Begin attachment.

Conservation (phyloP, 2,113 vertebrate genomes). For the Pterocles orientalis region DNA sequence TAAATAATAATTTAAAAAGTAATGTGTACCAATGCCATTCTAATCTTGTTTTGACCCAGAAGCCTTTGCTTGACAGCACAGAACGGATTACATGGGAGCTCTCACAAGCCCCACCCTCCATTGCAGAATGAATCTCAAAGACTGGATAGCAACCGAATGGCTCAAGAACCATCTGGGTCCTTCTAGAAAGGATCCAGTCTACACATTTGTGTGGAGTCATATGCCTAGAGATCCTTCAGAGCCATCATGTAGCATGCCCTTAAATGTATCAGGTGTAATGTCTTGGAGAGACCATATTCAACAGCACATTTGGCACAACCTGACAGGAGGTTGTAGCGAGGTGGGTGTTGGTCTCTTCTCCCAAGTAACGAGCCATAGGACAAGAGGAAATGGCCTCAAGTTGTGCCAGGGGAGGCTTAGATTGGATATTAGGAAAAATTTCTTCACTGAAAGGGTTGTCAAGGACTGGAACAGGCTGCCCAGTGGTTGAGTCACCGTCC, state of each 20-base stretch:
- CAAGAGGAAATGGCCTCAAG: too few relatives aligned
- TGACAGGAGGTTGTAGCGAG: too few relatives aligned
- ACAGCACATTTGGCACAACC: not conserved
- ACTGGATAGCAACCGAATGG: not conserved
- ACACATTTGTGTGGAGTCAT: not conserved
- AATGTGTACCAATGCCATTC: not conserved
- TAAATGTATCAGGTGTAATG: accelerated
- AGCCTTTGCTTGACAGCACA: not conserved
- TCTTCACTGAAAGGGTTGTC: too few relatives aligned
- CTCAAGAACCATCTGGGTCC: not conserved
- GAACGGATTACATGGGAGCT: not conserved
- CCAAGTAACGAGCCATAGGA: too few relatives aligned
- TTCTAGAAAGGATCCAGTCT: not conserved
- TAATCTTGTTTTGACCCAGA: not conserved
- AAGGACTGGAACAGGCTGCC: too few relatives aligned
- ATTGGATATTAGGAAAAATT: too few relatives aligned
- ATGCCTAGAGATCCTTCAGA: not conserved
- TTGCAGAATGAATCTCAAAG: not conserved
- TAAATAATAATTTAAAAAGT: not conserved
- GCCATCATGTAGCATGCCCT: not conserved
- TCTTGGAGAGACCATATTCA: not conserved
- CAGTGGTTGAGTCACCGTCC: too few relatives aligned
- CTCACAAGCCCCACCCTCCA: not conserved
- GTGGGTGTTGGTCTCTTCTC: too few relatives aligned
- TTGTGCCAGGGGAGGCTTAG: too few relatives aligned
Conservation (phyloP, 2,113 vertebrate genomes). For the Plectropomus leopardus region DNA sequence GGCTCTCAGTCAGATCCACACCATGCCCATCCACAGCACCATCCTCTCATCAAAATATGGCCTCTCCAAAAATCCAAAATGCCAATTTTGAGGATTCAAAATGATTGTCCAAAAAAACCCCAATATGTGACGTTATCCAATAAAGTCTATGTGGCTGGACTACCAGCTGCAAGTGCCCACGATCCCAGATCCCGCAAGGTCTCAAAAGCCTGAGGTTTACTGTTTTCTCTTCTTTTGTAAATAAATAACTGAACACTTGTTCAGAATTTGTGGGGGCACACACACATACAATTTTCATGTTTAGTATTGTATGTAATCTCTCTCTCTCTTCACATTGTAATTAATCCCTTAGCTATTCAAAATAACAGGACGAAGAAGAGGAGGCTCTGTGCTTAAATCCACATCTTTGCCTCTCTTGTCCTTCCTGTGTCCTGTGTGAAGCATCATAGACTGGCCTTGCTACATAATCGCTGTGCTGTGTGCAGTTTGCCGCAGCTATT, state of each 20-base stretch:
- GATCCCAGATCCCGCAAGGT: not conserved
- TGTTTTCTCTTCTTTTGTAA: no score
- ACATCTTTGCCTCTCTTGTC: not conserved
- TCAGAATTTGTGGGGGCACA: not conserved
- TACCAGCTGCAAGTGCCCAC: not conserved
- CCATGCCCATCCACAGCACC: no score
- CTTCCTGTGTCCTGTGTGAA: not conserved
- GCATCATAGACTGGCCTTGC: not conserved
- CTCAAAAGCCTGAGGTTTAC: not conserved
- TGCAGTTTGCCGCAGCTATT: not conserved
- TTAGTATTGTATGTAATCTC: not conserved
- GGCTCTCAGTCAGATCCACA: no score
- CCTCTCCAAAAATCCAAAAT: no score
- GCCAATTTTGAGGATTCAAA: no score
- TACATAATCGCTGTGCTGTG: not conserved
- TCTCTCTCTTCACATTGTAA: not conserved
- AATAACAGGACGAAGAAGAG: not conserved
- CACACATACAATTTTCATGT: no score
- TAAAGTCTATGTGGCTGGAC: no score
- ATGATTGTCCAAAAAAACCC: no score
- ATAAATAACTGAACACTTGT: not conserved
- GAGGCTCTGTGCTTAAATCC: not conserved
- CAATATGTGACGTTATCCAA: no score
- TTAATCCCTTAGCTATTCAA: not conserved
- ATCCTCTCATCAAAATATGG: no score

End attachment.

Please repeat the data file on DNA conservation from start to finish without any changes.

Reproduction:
Conservation (phyloP, 2,113 vertebrate genomes). For the Pterocles orientalis region DNA sequence TAAATAATAATTTAAAAAGTAATGTGTACCAATGCCATTCTAATCTTGTTTTGACCCAGAAGCCTTTGCTTGACAGCACAGAACGGATTACATGGGAGCTCTCACAAGCCCCACCCTCCATTGCAGAATGAATCTCAAAGACTGGATAGCAACCGAATGGCTCAAGAACCATCTGGGTCCTTCTAGAAAGGATCCAGTCTACACATTTGTGTGGAGTCATATGCCTAGAGATCCTTCAGAGCCATCATGTAGCATGCCCTTAAATGTATCAGGTGTAATGTCTTGGAGAGACCATATTCAACAGCACATTTGGCACAACCTGACAGGAGGTTGTAGCGAGGTGGGTGTTGGTCTCTTCTCCCAAGTAACGAGCCATAGGACAAGAGGAAATGGCCTCAAGTTGTGCCAGGGGAGGCTTAGATTGGATATTAGGAAAAATTTCTTCACTGAAAGGGTTGTCAAGGACTGGAACAGGCTGCCCAGTGGTTGAGTCACCGTCC, state of each 20-base stretch:
- CAAGAGGAAATGGCCTCAAG: too few relatives aligned
- TGACAGGAGGTTGTAGCGAG: too few relatives aligned
- ACAGCACATTTGGCACAACC: not conserved
- ACTGGATAGCAACCGAATGG: not conserved
- ACACATTTGTGTGGAGTCAT: not conserved
- AATGTGTACCAATGCCATTC: not conserved
- TAAATGTATCAGGTGTAATG: accelerated
- AGCCTTTGCTTGACAGCACA: not conserved
- TCTTCACTGAAAGGGTTGTC: too few relatives aligned
- CTCAAGAACCATCTGGGTCC: not conserved
- GAACGGATTACATGGGAGCT: not conserved
- CCAAGTAACGAGCCATAGGA: too few relatives aligned
- TTCTAGAAAGGATCCAGTCT: not conserved
- TAATCTTGTTTTGACCCAGA: not conserved
- AAGGACTGGAACAGGCTGCC: too few relatives aligned
- ATTGGATATTAGGAAAAATT: too few relatives aligned
- ATGCCTAGAGATCCTTCAGA: not conserved
- TTGCAGAATGAATCTCAAAG: not conserved
- TAAATAATAATTTAAAAAGT: not conserved
- GCCATCATGTAGCATGCCCT: not conserved
- TCTTGGAGAGACCATATTCA: not conserved
- CAGTGGTTGAGTCACCGTCC: too few relatives aligned
- CTCACAAGCCCCACCCTCCA: not conserved
- GTGGGTGTTGGTCTCTTCTC: too few relatives aligned
- TTGTGCCAGGGGAGGCTTAG: too few relatives aligned
Conservation (phyloP, 2,113 vertebrate genomes). For the Plectropomus leopardus region DNA sequence GGCTCTCAGTCAGATCCACACCATGCCCATCCACAGCACCATCCTCTCATCAAAATATGGCCTCTCCAAAAATCCAAAATGCCAATTTTGAGGATTCAAAATGATTGTCCAAAAAAACCCCAATATGTGACGTTATCCAATAAAGTCTATGTGGCTGGACTACCAGCTGCAAGTGCCCACGATCCCAGATCCCGCAAGGTCTCAAAAGCCTGAGGTTTACTGTTTTCTCTTCTTTTGTAAATAAATAACTGAACACTTGTTCAGAATTTGTGGGGGCACACACACATACAATTTTCATGTTTAGTATTGTATGTAATCTCTCTCTCTCTTCACATTGTAATTAATCCCTTAGCTATTCAAAATAACAGGACGAAGAAGAGGAGGCTCTGTGCTTAAATCCACATCTTTGCCTCTCTTGTCCTTCCTGTGTCCTGTGTGAAGCATCATAGACTGGCCTTGCTACATAATCGCTGTGCTGTGTGCAGTTTGCCGCAGCTATT, state of each 20-base stretch:
- GATCCCAGATCCCGCAAGGT: not conserved
- TGTTTTCTCTTCTTTTGTAA: no score
- ACATCTTTGCCTCTCTTGTC: not conserved
- TCAGAATTTGTGGGGGCACA: not conserved
- TACCAGCTGCAAGTGCCCAC: not conserved
- CCATGCCCATCCACAGCACC: no score
- CTTCCTGTGTCCTGTGTGAA: not conserved
- GCATCATAGACTGGCCTTGC: not conserved
- CTCAAAAGCCTGAGGTTTAC: not conserved
- TGCAGTTTGCCGCAGCTATT: not conserved
- TTAGTATTGTATGTAATCTC: not conserved
- GGCTCTCAGTCAGATCCACA: no score
- CCTCTCCAAAAATCCAAAAT: no score
- GCCAATTTTGAGGATTCAAA: no score
- TACATAATCGCTGTGCTGTG: not conserved
- TCTCTCTCTTCACATTGTAA: not conserved
- AATAACAGGACGAAGAAGAG: not conserved
- CACACATACAATTTTCATGT: no score
- TAAAGTCTATGTGGCTGGAC: no score
- ATGATTGTCCAAAAAAACCC: no score
- ATAAATAACTGAACACTTGT: not conserved
- GAGGCTCTGTGCTTAAATCC: not conserved
- CAATATGTGACGTTATCCAA: no score
- TTAATCCCTTAGCTATTCAA: not conserved
- ATCCTCTCATCAAAATATGG: no score